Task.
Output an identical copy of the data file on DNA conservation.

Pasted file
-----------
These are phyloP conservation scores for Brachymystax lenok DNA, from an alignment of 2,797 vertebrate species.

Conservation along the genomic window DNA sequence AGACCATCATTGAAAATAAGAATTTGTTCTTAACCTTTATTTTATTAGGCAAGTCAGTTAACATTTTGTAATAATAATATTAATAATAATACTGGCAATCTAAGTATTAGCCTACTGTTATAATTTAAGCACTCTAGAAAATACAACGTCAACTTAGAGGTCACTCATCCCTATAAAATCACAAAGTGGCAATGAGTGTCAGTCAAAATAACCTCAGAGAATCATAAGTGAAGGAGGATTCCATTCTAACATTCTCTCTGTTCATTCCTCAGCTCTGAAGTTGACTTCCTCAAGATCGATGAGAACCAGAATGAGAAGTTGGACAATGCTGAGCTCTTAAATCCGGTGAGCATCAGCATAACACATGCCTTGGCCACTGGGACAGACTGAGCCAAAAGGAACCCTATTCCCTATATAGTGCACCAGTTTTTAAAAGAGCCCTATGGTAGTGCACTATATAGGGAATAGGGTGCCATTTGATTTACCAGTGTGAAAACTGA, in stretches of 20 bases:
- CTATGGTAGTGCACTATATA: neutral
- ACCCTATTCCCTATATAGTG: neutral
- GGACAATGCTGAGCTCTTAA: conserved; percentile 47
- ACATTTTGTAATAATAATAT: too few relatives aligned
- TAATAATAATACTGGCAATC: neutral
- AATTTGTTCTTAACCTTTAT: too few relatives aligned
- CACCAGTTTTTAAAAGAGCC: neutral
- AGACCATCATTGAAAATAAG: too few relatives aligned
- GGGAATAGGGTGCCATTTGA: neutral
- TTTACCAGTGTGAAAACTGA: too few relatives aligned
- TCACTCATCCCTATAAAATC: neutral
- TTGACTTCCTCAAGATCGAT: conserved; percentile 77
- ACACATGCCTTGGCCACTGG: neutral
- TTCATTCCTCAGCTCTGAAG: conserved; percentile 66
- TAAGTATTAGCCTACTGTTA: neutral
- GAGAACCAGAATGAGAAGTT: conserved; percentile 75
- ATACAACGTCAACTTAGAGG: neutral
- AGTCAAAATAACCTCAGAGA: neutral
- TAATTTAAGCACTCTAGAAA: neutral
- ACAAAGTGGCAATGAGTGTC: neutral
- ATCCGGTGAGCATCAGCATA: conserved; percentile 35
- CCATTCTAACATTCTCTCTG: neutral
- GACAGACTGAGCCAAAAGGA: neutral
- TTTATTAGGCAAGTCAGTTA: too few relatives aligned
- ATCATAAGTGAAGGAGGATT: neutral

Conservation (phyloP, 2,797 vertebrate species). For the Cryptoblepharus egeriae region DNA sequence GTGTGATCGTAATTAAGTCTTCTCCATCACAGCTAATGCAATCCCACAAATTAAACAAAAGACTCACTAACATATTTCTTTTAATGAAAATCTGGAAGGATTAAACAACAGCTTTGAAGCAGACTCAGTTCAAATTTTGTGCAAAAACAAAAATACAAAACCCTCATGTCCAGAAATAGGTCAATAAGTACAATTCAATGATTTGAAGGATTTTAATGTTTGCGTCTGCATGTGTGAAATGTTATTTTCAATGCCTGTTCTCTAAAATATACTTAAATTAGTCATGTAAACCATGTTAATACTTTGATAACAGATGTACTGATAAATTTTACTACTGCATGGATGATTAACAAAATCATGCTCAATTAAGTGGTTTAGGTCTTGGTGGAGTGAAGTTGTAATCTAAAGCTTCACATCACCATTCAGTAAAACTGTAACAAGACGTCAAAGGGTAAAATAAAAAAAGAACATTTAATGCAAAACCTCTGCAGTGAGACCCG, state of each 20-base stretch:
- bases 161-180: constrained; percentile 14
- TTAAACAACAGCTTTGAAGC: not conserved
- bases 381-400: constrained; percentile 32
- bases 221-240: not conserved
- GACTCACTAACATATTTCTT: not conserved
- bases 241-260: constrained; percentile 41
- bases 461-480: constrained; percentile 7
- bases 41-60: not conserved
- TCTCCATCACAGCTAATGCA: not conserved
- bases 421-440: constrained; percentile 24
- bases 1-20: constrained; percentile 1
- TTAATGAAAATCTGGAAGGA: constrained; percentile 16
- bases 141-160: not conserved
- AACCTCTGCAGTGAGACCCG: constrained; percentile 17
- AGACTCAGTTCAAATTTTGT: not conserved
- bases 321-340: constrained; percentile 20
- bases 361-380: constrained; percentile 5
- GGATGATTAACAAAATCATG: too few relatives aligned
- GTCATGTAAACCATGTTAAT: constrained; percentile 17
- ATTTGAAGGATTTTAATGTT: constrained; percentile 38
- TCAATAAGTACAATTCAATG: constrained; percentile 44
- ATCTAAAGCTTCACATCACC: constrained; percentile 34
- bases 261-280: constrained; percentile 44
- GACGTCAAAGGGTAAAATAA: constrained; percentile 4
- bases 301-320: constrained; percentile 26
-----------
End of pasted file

These are phyloP conservation scores for Brachymystax lenok DNA, from an alignment of 2,797 vertebrate species.

Conservation along the genomic window DNA sequence AGACCATCATTGAAAATAAGAATTTGTTCTTAACCTTTATTTTATTAGGCAAGTCAGTTAACATTTTGTAATAATAATATTAATAATAATACTGGCAATCTAAGTATTAGCCTACTGTTATAATTTAAGCACTCTAGAAAATACAACGTCAACTTAGAGGTCACTCATCCCTATAAAATCACAAAGTGGCAATGAGTGTCAGTCAAAATAACCTCAGAGAATCATAAGTGAAGGAGGATTCCATTCTAACATTCTCTCTGTTCATTCCTCAGCTCTGAAGTTGACTTCCTCAAGATCGATGAGAACCAGAATGAGAAGTTGGACAATGCTGAGCTCTTAAATCCGGTGAGCATCAGCATAACACATGCCTTGGCCACTGGGACAGACTGAGCCAAAAGGAACCCTATTCCCTATATAGTGCACCAGTTTTTAAAAGAGCCCTATGGTAGTGCACTATATAGGGAATAGGGTGCCATTTGATTTACCAGTGTGAAAACTGA, in stretches of 20 bases:
- CTATGGTAGTGCACTATATA: neutral
- ACCCTATTCCCTATATAGTG: neutral
- GGACAATGCTGAGCTCTTAA: conserved; percentile 47
- ACATTTTGTAATAATAATAT: too few relatives aligned
- TAATAATAATACTGGCAATC: neutral
- AATTTGTTCTTAACCTTTAT: too few relatives aligned
- CACCAGTTTTTAAAAGAGCC: neutral
- AGACCATCATTGAAAATAAG: too few relatives aligned
- GGGAATAGGGTGCCATTTGA: neutral
- TTTACCAGTGTGAAAACTGA: too few relatives aligned
- TCACTCATCCCTATAAAATC: neutral
- TTGACTTCCTCAAGATCGAT: conserved; percentile 77
- ACACATGCCTTGGCCACTGG: neutral
- TTCATTCCTCAGCTCTGAAG: conserved; percentile 66
- TAAGTATTAGCCTACTGTTA: neutral
- GAGAACCAGAATGAGAAGTT: conserved; percentile 75
- ATACAACGTCAACTTAGAGG: neutral
- AGTCAAAATAACCTCAGAGA: neutral
- TAATTTAAGCACTCTAGAAA: neutral
- ACAAAGTGGCAATGAGTGTC: neutral
- ATCCGGTGAGCATCAGCATA: conserved; percentile 35
- CCATTCTAACATTCTCTCTG: neutral
- GACAGACTGAGCCAAAAGGA: neutral
- TTTATTAGGCAAGTCAGTTA: too few relatives aligned
- ATCATAAGTGAAGGAGGATT: neutral

Conservation (phyloP, 2,797 vertebrate species). For the Cryptoblepharus egeriae region DNA sequence GTGTGATCGTAATTAAGTCTTCTCCATCACAGCTAATGCAATCCCACAAATTAAACAAAAGACTCACTAACATATTTCTTTTAATGAAAATCTGGAAGGATTAAACAACAGCTTTGAAGCAGACTCAGTTCAAATTTTGTGCAAAAACAAAAATACAAAACCCTCATGTCCAGAAATAGGTCAATAAGTACAATTCAATGATTTGAAGGATTTTAATGTTTGCGTCTGCATGTGTGAAATGTTATTTTCAATGCCTGTTCTCTAAAATATACTTAAATTAGTCATGTAAACCATGTTAATACTTTGATAACAGATGTACTGATAAATTTTACTACTGCATGGATGATTAACAAAATCATGCTCAATTAAGTGGTTTAGGTCTTGGTGGAGTGAAGTTGTAATCTAAAGCTTCACATCACCATTCAGTAAAACTGTAACAAGACGTCAAAGGGTAAAATAAAAAAAGAACATTTAATGCAAAACCTCTGCAGTGAGACCCG, state of each 20-base stretch:
- bases 161-180: constrained; percentile 14
- TTAAACAACAGCTTTGAAGC: not conserved
- bases 381-400: constrained; percentile 32
- bases 221-240: not conserved
- GACTCACTAACATATTTCTT: not conserved
- bases 241-260: constrained; percentile 41
- bases 461-480: constrained; percentile 7
- bases 41-60: not conserved
- TCTCCATCACAGCTAATGCA: not conserved
- bases 421-440: constrained; percentile 24
- bases 1-20: constrained; percentile 1
- TTAATGAAAATCTGGAAGGA: constrained; percentile 16
- bases 141-160: not conserved
- AACCTCTGCAGTGAGACCCG: constrained; percentile 17
- AGACTCAGTTCAAATTTTGT: not conserved
- bases 321-340: constrained; percentile 20
- bases 361-380: constrained; percentile 5
- GGATGATTAACAAAATCATG: too few relatives aligned
- GTCATGTAAACCATGTTAAT: constrained; percentile 17
- ATTTGAAGGATTTTAATGTT: constrained; percentile 38
- TCAATAAGTACAATTCAATG: constrained; percentile 44
- ATCTAAAGCTTCACATCACC: constrained; percentile 34
- bases 261-280: constrained; percentile 44
- GACGTCAAAGGGTAAAATAA: constrained; percentile 4
- bases 301-320: constrained; percentile 26